Tuesday Mar 26, 201301:31 PM GMT
Assemblyman Brooks could be first Nevadan expelled from legislature
Tue Mar 26, 2013 1:28PM
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A Democrat representing Las Vegas could go down in Nevada history as the first lawmaker to be expelled from the legislature.


Assemblyman Steven Brooks has been arrested twice in the past two months. He’s threatened to physically injure a Democratic Party leader. And he’s been forcibly detained in a hospital to undergo a mental evaluation, The Associated Press reports.


They’re considering whether or not to boot him from office. A select committee is meeting Tuesday evening to decide.


Mr. Brooks is expected to attend the meeting - and if he does, it’s one of the few legislative affairs he’ll have attended. He was seated on Feb. 4, but was banished from the legislature’s building a week later and hasn’t participated in votes since, AP says.


“It’s been an unfortunate situation that clearly has been more than a minimal distraction,” said Assembly Majority Leader William Horne, D-Las Vegas, who is leading the seven-member bipartisan panel, as cited by AP.


Mr. Brooks’ background includes an arrest in January for threatening Assembly Speaker Marilyn Kirkpatrick. Shortly after, police responded to his grandmother’s home for a domestic issue. Then he was arrested on Feb. 10 for a domestic disturbance involving his wife. The Washington Times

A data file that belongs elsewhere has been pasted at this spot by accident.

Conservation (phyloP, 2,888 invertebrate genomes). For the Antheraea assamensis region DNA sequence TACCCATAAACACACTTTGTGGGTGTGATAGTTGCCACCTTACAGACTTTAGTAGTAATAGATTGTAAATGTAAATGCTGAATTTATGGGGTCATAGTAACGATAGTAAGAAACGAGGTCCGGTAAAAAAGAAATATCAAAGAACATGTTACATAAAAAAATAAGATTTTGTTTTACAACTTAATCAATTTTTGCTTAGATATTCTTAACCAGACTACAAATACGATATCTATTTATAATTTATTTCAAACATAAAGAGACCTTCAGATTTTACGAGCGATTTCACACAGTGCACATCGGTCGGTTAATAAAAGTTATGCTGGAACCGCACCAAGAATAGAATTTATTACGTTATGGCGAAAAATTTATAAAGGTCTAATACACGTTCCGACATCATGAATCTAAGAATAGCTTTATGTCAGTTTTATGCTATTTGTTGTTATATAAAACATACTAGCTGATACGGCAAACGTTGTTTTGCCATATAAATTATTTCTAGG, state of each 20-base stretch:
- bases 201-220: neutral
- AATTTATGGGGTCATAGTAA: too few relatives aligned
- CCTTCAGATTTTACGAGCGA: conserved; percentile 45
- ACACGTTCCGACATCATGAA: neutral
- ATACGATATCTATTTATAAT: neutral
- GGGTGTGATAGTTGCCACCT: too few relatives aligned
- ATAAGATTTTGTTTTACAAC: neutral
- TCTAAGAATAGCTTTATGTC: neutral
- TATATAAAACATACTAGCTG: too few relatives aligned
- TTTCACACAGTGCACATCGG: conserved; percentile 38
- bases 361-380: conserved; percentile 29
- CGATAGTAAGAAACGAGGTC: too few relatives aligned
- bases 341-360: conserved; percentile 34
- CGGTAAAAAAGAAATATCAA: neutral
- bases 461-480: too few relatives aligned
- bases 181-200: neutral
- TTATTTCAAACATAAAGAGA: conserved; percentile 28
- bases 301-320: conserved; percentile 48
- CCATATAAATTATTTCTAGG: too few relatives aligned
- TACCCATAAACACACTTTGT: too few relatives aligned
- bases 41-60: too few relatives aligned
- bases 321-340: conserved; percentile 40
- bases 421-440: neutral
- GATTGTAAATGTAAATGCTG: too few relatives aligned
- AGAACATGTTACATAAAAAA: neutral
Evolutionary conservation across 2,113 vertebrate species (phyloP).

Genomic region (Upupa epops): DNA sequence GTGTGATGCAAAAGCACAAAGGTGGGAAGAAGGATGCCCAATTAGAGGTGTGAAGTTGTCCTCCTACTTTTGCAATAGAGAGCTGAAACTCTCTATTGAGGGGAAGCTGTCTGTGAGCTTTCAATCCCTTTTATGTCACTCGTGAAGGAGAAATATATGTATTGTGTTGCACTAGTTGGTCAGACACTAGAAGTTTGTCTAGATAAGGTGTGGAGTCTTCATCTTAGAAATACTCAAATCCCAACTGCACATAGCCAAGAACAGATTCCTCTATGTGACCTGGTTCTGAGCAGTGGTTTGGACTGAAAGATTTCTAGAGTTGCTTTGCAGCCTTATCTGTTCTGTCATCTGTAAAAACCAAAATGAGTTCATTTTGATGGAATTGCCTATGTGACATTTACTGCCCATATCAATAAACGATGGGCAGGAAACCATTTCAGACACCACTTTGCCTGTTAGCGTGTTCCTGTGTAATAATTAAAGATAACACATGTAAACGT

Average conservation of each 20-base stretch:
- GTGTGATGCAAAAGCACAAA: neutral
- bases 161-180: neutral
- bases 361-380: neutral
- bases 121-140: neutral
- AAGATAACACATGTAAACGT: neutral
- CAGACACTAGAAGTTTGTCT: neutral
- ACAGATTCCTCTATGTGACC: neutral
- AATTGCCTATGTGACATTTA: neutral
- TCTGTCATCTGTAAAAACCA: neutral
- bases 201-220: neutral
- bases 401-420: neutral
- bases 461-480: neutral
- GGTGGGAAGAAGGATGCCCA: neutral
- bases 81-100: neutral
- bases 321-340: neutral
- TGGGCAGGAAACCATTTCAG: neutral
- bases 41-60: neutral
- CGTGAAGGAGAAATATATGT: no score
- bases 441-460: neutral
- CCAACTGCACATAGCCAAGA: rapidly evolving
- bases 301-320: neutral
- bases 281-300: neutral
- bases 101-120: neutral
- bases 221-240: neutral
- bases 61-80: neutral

Brooks has been placed on administrative leave and has been banned from the Legislative Building in Carson City following two arrests and being involuntarily admitted to a hospital for a psychiatric evaluation. lasvegassun.com


Brooks’ lawyer, Mitchell Posin, has filed a lawsuit with the Nevada Supreme Court seeking to overturn the ban. lasvegassun.com


Assembly Majority Leader William Horne, D-Las Vegas, has said the select committee would not investigate the details of Brooks’ arrests; rather, they would focus on his ethical behavior as a lawmaker in recent months as well as the safety threat he may pose to those who work in the building. lasvegassun.com


The Nevada Constitution gives the state Senate and Assembly jurisdiction over judging the qualifications of members. Legislative Counsel Brenda Erdoes said in briefs filed with the high court that that includes the authority to determine its own rules and "punish its members for disorderly conduct." AP




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